The Clinton Herald, Clinton, Iowa

Food & Health

August 21, 2013

Are Smartphones ruining kid's posture?

Smartphone apps, texting and video games. What do they have in common? Our kid’s posture. If you’ve ever watched kids while they are on their smartphone, you would see the classic posture: head down, neck craned forward, and shoulders rolled in forward. This kind of posture is very common but also not healthy and will eventually create potential complications within the body. As chiropractors, we have recognized these facts and have seen an increase of neck and back symptoms within the younger generation. A recent study published in the Journal of School Health found that 38.3 percent of children had poor posture. An even more interesting number was that 7-year-olds with poor posture was at 33 percent while 11 year olds were found to be at 41 percent. The most common complaints were headaches, neck pain, and low back pain.

This posture epidemic may have started back when schools eliminated lockers. Kids were left having to haul around backpacks with numerous academic books inside that weighed up to 50 pounds.

This strain would then force kids to pull their head and shoulders forward to handle the load. Video games is also an area of posture concern when considering our children. Hand-held video games take kids with forward head and shoulder posture. This love of the game would keep kids in this posture long after their heavy school books were tossed aside for the day and dinner was ready.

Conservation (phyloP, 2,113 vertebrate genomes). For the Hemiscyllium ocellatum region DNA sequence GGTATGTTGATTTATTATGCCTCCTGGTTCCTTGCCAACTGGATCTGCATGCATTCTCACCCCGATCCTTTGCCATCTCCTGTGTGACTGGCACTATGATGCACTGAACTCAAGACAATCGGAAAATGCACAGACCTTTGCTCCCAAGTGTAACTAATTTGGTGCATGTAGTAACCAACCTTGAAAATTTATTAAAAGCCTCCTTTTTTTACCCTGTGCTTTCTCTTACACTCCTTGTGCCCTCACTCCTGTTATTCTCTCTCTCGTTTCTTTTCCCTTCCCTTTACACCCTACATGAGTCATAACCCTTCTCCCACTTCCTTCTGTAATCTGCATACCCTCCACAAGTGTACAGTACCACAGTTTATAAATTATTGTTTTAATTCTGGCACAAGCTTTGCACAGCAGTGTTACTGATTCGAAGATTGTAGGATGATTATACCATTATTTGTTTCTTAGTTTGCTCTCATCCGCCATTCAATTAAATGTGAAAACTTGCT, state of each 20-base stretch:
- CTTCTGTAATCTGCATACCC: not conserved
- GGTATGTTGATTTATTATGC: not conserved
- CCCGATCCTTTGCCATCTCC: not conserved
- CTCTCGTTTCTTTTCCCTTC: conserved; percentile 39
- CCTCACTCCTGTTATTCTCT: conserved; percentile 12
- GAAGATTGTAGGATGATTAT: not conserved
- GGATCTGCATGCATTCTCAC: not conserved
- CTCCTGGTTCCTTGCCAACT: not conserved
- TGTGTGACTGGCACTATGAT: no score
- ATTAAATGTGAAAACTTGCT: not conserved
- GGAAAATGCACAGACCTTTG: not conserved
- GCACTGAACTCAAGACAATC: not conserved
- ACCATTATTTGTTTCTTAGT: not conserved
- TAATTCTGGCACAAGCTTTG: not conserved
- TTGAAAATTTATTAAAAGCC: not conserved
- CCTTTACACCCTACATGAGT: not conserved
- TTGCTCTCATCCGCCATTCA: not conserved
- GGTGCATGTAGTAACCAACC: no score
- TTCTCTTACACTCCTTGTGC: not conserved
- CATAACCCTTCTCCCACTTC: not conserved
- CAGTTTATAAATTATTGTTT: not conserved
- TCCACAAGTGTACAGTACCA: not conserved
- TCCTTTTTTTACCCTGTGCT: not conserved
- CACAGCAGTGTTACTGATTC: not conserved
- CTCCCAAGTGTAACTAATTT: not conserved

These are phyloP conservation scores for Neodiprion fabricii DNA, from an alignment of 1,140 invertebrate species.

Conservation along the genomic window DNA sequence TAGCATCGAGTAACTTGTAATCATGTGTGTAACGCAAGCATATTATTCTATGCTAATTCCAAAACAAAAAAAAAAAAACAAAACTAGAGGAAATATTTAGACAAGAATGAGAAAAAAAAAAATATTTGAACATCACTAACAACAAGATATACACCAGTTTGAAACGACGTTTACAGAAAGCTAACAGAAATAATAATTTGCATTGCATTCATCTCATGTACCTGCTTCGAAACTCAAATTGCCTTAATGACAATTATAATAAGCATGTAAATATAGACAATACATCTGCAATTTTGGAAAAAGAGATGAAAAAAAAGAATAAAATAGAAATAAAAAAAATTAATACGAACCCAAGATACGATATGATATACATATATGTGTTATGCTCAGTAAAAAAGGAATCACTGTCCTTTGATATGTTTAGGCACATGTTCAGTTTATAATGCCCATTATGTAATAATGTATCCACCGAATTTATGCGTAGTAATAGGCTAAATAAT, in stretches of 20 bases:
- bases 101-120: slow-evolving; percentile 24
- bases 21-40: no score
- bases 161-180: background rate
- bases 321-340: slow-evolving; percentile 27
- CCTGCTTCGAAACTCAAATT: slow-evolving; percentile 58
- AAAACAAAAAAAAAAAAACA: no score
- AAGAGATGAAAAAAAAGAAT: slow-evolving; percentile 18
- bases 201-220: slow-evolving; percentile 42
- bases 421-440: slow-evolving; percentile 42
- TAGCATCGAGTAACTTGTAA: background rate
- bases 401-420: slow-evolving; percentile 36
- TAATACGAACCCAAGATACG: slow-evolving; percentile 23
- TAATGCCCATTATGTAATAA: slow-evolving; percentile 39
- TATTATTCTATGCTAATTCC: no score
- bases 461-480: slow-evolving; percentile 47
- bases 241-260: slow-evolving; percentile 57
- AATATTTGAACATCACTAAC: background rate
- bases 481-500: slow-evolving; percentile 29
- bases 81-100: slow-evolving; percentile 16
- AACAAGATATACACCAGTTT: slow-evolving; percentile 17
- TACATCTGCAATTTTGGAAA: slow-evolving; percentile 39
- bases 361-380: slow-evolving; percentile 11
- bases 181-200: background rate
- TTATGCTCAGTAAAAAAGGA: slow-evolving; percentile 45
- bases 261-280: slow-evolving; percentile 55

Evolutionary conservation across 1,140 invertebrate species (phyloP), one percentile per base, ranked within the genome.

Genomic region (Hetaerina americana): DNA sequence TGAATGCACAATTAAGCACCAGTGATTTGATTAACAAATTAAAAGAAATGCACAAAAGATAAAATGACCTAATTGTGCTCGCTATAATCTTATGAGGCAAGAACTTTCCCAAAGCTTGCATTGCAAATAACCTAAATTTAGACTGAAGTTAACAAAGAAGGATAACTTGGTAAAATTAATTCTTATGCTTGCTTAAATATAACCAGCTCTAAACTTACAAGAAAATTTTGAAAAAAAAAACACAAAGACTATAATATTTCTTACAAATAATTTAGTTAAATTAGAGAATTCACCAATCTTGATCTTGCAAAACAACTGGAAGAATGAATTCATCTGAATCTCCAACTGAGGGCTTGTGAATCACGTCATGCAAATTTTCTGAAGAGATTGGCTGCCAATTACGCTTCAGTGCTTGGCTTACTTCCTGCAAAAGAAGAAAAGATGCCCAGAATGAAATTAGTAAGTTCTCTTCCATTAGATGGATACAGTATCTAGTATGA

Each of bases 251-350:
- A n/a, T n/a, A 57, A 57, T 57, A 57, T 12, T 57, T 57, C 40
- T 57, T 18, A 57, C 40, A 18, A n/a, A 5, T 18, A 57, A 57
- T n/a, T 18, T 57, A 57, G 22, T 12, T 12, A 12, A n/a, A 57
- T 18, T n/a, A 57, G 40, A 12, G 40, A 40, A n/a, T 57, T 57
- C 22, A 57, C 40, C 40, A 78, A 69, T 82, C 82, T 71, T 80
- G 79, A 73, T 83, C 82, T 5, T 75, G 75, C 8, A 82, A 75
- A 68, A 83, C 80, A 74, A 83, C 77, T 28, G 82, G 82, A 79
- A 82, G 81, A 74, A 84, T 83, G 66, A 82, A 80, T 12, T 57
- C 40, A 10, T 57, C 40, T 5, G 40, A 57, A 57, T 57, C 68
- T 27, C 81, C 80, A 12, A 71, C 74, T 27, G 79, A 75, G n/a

The next big posture epidemic is texting. The average teenager sends 60 texts per day. That adds up to 1,800 text messages per month! A study found that while texting, a child’s head sits 4 1/2 inches in front of neutral. Neutral position is where the ear is lined up with the shoulders. This kind of posture will then cause a disturbance within the neck and upper back. Besides texting, Facebook and homework on the computer are also causing neck disfunction. It seems that kids are only out of this posture when they are lying on their backs in bed.

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